I started counting, silently and compulsively. Four was safe if my eyes were closed. Multiples of three were always bad. Thank God I knew my multiplication tables, and that my family survived my childhood without being involved in the battles between good and evil that were so very commonplace in my little pink bedroom.

Sunday, October 30, 2005

No, I don't want to coucher avec toi

University students flock to Quebec to benefit from the lowest rates in most of North America for quality post-secondary education. Quebec accommodates the seasonal migrants---from the US and adjacent Canadian provinces---with out-of-province and international student fees that are still lower than what awaited them at home. Backpacks, laptops, foreign license plates and economic benefits accompany the students, as do socio-cultural challenges.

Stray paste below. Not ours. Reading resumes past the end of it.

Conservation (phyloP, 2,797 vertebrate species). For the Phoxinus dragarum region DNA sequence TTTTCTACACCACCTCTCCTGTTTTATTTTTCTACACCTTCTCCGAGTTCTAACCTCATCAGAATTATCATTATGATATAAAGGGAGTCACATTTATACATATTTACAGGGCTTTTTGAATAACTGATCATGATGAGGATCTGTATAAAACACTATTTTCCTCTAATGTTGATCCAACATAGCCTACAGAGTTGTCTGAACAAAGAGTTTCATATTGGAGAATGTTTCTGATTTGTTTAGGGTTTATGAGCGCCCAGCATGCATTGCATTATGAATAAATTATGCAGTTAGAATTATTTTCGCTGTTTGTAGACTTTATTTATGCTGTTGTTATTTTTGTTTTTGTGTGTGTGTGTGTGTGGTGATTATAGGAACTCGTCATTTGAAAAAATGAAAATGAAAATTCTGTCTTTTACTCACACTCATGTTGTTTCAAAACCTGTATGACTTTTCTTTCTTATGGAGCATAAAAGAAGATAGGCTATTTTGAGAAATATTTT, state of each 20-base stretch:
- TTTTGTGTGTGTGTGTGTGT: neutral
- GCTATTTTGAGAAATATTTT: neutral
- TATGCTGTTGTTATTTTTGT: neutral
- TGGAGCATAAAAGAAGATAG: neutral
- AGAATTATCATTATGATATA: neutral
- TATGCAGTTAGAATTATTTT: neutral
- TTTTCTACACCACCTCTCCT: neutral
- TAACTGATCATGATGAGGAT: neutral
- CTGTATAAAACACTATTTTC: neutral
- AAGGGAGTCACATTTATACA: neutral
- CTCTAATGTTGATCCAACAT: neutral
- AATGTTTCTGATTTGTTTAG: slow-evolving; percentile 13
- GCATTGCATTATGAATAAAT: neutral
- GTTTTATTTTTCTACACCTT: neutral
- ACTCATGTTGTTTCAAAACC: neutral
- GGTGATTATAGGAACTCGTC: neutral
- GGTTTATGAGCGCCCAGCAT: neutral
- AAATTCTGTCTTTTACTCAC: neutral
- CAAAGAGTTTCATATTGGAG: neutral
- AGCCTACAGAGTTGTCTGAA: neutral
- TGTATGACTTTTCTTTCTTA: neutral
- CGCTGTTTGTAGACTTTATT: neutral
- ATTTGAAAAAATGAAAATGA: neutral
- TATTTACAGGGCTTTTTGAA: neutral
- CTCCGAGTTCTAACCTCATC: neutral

The official language in all of Quebec is French, though that's easy to overlook in multicultural Montreal---especially during autumn, as a flood of new anglophone recruits flounder in their new surroundings.

Guilty myself, of not perfecting my French skills during university, I flush when I hear groups of English-speakers complain about people refusing to address them in their mother-tongue. I feel remorse for their ignorance and think of the language police.

Intercultural understanding, tolerance when understanding is not possible, and a willingness to learn is essential to happy living in Quebec, as anywhere.